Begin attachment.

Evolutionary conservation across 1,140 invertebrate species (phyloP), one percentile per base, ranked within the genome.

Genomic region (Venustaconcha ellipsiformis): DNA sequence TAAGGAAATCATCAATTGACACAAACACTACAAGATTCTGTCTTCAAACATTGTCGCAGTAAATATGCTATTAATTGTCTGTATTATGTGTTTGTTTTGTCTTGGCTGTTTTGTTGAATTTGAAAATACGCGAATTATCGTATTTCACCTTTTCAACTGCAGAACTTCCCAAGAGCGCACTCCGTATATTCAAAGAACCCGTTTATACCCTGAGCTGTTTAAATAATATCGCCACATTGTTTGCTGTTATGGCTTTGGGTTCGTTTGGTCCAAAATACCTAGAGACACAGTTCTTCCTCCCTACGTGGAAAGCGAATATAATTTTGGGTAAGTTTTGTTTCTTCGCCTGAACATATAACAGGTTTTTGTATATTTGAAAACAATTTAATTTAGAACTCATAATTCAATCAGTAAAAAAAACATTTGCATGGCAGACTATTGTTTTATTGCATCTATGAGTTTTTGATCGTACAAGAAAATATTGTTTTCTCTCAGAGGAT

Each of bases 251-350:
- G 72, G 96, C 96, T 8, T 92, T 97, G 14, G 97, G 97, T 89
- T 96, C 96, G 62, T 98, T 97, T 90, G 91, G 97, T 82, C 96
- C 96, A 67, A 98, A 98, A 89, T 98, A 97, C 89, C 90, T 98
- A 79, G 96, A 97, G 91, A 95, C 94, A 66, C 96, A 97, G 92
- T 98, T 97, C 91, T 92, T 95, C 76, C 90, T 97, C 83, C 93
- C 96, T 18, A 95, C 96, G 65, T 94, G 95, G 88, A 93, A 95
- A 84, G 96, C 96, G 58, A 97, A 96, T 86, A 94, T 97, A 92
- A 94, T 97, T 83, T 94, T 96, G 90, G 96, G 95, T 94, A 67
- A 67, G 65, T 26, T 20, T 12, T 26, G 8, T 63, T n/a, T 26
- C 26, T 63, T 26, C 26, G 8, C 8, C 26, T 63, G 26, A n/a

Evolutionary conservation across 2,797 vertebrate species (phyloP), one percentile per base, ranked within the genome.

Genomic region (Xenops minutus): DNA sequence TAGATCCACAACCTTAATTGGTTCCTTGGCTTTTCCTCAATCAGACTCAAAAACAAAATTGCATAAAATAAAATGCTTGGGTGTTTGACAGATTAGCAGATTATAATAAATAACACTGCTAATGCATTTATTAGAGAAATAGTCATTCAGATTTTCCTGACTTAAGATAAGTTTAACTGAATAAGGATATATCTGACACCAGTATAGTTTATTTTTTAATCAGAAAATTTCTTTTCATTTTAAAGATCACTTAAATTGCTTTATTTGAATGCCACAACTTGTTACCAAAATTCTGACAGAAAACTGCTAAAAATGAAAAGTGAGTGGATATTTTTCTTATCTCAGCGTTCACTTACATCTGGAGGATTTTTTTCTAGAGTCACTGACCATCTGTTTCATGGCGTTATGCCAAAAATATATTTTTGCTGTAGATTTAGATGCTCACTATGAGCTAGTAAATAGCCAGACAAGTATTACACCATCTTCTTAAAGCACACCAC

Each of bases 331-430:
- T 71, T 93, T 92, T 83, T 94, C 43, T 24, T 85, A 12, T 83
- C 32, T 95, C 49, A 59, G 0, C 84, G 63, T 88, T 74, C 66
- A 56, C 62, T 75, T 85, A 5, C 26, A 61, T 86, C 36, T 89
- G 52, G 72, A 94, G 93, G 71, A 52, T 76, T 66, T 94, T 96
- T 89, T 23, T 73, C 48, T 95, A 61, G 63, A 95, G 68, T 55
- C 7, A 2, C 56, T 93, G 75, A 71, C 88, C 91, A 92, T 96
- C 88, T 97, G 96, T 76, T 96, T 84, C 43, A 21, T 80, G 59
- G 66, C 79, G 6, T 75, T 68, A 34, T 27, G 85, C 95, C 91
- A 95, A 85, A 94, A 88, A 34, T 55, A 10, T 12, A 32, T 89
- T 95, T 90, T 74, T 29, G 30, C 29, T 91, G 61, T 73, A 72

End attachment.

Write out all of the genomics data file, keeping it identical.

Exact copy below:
Evolutionary conservation across 1,140 invertebrate species (phyloP), one percentile per base, ranked within the genome.

Genomic region (Venustaconcha ellipsiformis): DNA sequence TAAGGAAATCATCAATTGACACAAACACTACAAGATTCTGTCTTCAAACATTGTCGCAGTAAATATGCTATTAATTGTCTGTATTATGTGTTTGTTTTGTCTTGGCTGTTTTGTTGAATTTGAAAATACGCGAATTATCGTATTTCACCTTTTCAACTGCAGAACTTCCCAAGAGCGCACTCCGTATATTCAAAGAACCCGTTTATACCCTGAGCTGTTTAAATAATATCGCCACATTGTTTGCTGTTATGGCTTTGGGTTCGTTTGGTCCAAAATACCTAGAGACACAGTTCTTCCTCCCTACGTGGAAAGCGAATATAATTTTGGGTAAGTTTTGTTTCTTCGCCTGAACATATAACAGGTTTTTGTATATTTGAAAACAATTTAATTTAGAACTCATAATTCAATCAGTAAAAAAAACATTTGCATGGCAGACTATTGTTTTATTGCATCTATGAGTTTTTGATCGTACAAGAAAATATTGTTTTCTCTCAGAGGAT

Each of bases 251-350:
- G 72, G 96, C 96, T 8, T 92, T 97, G 14, G 97, G 97, T 89
- T 96, C 96, G 62, T 98, T 97, T 90, G 91, G 97, T 82, C 96
- C 96, A 67, A 98, A 98, A 89, T 98, A 97, C 89, C 90, T 98
- A 79, G 96, A 97, G 91, A 95, C 94, A 66, C 96, A 97, G 92
- T 98, T 97, C 91, T 92, T 95, C 76, C 90, T 97, C 83, C 93
- C 96, T 18, A 95, C 96, G 65, T 94, G 95, G 88, A 93, A 95
- A 84, G 96, C 96, G 58, A 97, A 96, T 86, A 94, T 97, A 92
- A 94, T 97, T 83, T 94, T 96, G 90, G 96, G 95, T 94, A 67
- A 67, G 65, T 26, T 20, T 12, T 26, G 8, T 63, T n/a, T 26
- C 26, T 63, T 26, C 26, G 8, C 8, C 26, T 63, G 26, A n/a

Evolutionary conservation across 2,797 vertebrate species (phyloP), one percentile per base, ranked within the genome.

Genomic region (Xenops minutus): DNA sequence TAGATCCACAACCTTAATTGGTTCCTTGGCTTTTCCTCAATCAGACTCAAAAACAAAATTGCATAAAATAAAATGCTTGGGTGTTTGACAGATTAGCAGATTATAATAAATAACACTGCTAATGCATTTATTAGAGAAATAGTCATTCAGATTTTCCTGACTTAAGATAAGTTTAACTGAATAAGGATATATCTGACACCAGTATAGTTTATTTTTTAATCAGAAAATTTCTTTTCATTTTAAAGATCACTTAAATTGCTTTATTTGAATGCCACAACTTGTTACCAAAATTCTGACAGAAAACTGCTAAAAATGAAAAGTGAGTGGATATTTTTCTTATCTCAGCGTTCACTTACATCTGGAGGATTTTTTTCTAGAGTCACTGACCATCTGTTTCATGGCGTTATGCCAAAAATATATTTTTGCTGTAGATTTAGATGCTCACTATGAGCTAGTAAATAGCCAGACAAGTATTACACCATCTTCTTAAAGCACACCAC

Each of bases 331-430:
- T 71, T 93, T 92, T 83, T 94, C 43, T 24, T 85, A 12, T 83
- C 32, T 95, C 49, A 59, G 0, C 84, G 63, T 88, T 74, C 66
- A 56, C 62, T 75, T 85, A 5, C 26, A 61, T 86, C 36, T 89
- G 52, G 72, A 94, G 93, G 71, A 52, T 76, T 66, T 94, T 96
- T 89, T 23, T 73, C 48, T 95, A 61, G 63, A 95, G 68, T 55
- C 7, A 2, C 56, T 93, G 75, A 71, C 88, C 91, A 92, T 96
- C 88, T 97, G 96, T 76, T 96, T 84, C 43, A 21, T 80, G 59
- G 66, C 79, G 6, T 75, T 68, A 34, T 27, G 85, C 95, C 91
- A 95, A 85, A 94, A 88, A 34, T 55, A 10, T 12, A 32, T 89
- T 95, T 90, T 74, T 29, G 30, C 29, T 91, G 61, T 73, A 72